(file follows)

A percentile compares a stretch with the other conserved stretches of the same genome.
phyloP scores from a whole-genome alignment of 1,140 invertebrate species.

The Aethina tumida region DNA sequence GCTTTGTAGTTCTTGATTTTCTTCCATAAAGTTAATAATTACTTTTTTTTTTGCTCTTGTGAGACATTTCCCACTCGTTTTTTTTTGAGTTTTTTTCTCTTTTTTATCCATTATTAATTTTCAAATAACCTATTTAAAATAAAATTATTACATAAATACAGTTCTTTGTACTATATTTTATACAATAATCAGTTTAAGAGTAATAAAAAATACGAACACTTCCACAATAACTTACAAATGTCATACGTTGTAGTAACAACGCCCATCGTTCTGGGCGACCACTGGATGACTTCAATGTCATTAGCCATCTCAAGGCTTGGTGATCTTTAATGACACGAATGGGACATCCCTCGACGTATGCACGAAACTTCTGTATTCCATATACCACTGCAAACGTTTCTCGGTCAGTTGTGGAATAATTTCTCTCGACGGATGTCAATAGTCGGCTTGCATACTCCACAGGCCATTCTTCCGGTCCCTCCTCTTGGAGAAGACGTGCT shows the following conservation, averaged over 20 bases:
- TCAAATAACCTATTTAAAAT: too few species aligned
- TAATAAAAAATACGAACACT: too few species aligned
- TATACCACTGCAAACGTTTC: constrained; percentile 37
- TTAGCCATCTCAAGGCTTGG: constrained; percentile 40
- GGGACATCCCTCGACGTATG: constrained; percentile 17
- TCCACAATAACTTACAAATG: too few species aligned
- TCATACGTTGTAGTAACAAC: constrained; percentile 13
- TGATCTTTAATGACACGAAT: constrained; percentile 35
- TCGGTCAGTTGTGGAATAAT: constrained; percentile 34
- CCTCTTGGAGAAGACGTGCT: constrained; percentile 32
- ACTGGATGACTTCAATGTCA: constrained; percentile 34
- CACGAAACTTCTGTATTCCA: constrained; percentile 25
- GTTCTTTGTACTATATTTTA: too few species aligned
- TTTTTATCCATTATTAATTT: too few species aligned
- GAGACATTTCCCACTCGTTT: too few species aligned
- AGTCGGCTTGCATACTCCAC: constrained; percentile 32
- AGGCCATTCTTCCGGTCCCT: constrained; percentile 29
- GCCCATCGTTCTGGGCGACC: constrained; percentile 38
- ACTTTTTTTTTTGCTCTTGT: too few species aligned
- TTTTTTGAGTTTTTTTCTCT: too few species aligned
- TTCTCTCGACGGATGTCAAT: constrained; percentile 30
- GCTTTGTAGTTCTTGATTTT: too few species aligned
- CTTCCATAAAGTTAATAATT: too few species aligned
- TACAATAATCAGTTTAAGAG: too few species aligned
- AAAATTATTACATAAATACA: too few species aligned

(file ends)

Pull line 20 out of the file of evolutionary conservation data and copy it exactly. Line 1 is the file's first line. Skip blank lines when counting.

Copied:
- AGGCCATTCTTCCGGTCCCT: constrained; percentile 29